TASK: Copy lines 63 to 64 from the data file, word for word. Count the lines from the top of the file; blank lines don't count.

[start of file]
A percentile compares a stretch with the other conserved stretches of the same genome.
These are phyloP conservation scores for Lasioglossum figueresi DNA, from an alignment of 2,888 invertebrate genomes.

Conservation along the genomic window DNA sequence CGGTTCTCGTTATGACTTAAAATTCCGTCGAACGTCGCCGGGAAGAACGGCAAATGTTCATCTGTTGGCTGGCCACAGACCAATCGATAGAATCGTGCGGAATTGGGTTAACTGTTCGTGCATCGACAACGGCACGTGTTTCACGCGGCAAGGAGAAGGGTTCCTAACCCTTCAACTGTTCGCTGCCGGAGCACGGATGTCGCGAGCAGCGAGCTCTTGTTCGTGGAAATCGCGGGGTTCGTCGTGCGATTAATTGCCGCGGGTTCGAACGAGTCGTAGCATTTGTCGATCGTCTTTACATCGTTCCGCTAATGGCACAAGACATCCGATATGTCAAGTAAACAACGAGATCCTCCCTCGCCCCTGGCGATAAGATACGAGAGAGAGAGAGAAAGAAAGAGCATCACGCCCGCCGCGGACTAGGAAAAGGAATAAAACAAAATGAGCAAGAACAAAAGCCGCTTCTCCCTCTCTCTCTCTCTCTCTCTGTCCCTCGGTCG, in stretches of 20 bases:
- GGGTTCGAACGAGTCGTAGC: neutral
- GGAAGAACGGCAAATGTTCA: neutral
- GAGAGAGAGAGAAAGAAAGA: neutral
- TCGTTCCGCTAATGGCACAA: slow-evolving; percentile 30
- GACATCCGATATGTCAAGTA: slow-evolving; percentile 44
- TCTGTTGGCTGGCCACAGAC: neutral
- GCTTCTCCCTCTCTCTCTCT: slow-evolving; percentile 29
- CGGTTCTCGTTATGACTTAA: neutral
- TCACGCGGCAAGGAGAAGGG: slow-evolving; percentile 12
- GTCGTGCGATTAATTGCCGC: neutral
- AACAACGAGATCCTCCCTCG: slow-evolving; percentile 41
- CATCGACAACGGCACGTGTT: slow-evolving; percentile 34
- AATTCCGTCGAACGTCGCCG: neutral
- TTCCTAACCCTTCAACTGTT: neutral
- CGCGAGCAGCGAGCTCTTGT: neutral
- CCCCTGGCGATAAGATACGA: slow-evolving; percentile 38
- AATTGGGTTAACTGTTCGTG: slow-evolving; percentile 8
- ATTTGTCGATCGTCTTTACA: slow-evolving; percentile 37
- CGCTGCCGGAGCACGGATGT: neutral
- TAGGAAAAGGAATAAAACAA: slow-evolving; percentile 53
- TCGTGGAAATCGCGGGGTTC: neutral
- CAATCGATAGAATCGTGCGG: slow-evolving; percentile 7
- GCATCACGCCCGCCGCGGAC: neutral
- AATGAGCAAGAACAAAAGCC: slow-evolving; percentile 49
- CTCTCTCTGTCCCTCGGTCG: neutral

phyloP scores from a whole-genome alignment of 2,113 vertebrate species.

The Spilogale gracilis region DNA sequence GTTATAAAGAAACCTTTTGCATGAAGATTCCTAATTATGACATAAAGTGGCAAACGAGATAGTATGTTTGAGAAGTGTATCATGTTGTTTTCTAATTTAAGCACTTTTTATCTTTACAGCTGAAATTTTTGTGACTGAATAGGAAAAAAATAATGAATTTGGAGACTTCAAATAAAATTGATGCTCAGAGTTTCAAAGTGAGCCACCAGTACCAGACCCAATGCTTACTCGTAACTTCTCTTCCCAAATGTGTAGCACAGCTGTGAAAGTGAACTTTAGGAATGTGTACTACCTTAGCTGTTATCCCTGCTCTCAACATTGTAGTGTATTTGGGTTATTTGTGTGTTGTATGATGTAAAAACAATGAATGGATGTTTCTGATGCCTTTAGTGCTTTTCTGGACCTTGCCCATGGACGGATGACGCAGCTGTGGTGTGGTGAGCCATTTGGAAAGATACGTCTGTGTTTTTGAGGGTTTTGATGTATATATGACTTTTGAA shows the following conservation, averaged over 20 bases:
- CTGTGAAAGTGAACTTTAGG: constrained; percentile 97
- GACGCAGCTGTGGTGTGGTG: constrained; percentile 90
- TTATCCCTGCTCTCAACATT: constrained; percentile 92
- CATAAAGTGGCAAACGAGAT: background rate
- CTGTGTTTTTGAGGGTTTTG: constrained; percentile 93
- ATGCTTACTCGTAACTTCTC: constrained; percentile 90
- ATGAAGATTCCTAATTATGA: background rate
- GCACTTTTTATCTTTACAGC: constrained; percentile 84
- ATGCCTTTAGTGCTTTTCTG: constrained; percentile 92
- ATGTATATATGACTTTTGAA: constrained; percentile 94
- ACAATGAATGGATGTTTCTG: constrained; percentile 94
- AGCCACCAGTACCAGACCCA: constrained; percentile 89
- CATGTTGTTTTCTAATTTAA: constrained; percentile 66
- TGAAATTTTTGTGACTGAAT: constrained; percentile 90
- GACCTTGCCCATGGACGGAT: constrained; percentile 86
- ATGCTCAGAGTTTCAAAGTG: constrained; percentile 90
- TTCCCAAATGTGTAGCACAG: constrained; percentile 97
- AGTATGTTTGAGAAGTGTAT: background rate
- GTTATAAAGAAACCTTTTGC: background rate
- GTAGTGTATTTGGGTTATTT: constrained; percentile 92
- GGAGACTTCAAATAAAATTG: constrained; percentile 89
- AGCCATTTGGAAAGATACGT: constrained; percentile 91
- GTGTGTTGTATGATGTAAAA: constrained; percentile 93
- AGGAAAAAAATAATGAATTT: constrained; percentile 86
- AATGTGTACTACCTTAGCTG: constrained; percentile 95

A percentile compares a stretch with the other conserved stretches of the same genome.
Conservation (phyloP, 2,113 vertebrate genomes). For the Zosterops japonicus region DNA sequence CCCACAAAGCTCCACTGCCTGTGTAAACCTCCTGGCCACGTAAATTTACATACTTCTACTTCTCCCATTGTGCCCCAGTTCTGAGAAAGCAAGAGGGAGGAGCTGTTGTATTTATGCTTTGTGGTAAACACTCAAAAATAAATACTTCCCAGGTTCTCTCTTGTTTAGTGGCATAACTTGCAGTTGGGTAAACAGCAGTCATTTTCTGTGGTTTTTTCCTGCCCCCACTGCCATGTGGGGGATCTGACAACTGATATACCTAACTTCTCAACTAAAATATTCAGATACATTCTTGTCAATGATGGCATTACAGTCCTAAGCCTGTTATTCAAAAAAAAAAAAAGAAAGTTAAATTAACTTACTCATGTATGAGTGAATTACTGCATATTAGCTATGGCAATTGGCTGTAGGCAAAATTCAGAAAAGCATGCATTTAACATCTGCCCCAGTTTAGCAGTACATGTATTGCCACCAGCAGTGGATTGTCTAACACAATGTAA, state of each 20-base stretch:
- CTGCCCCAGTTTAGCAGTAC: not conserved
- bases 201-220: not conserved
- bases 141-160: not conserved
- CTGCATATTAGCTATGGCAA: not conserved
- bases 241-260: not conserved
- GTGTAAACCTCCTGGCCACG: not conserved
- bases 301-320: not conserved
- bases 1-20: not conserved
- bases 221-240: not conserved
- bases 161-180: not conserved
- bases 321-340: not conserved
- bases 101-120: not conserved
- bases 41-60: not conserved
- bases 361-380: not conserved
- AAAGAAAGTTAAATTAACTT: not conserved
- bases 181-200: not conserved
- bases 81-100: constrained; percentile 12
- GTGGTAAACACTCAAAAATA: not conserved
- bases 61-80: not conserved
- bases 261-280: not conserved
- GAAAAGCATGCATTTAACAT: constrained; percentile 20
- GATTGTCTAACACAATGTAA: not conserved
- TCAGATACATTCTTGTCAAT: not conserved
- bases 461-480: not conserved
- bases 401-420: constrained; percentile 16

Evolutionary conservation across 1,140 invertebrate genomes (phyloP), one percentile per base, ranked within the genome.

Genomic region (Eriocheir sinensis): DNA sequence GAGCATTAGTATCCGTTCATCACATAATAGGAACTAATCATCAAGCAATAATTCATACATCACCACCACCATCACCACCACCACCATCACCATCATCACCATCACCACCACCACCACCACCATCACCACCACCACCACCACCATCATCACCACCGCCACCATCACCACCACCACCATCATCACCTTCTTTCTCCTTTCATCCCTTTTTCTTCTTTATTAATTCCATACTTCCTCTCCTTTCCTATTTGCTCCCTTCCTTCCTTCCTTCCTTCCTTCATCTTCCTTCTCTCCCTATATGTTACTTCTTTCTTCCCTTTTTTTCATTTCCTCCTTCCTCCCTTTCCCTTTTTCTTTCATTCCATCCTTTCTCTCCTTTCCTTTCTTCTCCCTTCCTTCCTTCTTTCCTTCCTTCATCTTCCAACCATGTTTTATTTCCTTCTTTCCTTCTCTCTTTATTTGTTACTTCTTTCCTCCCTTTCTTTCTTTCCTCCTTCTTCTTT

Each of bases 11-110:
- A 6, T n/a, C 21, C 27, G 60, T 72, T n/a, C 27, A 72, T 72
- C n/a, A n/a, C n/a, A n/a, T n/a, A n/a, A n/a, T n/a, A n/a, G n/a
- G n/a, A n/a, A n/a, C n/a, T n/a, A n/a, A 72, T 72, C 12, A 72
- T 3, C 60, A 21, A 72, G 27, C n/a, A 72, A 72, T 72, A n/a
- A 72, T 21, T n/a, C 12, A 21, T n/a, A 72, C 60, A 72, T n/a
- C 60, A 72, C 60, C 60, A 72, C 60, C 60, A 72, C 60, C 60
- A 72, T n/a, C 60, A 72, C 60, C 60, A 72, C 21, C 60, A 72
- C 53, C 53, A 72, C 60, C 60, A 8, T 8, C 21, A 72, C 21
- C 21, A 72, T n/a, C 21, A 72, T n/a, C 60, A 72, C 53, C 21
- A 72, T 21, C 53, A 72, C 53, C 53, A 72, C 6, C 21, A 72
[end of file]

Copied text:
- GTGTAAACCTCCTGGCCACG: not conserved
- bases 301-320: not conserved